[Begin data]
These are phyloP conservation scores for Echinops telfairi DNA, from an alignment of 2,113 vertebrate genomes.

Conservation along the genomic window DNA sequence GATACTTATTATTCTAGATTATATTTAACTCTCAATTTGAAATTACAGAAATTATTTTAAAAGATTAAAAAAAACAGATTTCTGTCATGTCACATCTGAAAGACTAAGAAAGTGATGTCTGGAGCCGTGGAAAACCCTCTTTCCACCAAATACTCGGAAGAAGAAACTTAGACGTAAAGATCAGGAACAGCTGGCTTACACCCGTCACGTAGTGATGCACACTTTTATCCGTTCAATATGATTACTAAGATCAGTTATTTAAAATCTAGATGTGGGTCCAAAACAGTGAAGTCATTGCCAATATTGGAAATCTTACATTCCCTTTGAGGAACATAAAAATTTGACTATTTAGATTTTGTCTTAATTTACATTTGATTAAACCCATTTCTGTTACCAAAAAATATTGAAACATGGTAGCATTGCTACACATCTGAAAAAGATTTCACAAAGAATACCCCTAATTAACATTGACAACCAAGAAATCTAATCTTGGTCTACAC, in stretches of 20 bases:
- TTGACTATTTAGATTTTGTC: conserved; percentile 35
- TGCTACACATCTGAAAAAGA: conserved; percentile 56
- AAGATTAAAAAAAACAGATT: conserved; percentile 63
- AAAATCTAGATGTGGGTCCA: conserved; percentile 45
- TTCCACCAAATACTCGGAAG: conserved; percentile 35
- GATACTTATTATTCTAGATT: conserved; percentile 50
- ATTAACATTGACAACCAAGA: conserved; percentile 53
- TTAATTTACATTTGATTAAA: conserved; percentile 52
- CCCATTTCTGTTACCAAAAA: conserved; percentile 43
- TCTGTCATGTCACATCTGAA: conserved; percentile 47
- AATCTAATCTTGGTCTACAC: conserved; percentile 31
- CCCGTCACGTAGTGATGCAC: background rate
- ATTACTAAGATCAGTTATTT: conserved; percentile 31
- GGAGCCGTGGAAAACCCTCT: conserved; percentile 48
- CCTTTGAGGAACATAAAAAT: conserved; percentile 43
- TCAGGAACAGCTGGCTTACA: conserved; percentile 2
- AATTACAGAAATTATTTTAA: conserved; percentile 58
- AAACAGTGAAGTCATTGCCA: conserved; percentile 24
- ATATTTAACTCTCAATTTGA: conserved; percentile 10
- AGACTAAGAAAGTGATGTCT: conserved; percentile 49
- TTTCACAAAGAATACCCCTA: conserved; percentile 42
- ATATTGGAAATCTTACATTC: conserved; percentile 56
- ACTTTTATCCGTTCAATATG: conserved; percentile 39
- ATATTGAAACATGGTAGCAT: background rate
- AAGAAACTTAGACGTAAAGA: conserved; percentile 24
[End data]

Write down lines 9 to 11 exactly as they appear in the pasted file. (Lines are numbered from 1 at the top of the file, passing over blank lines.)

- ATTAACATTGACAACCAAGA: conserved; percentile 53
- TTAATTTACATTTGATTAAA: conserved; percentile 52
- CCCATTTCTGTTACCAAAAA: conserved; percentile 43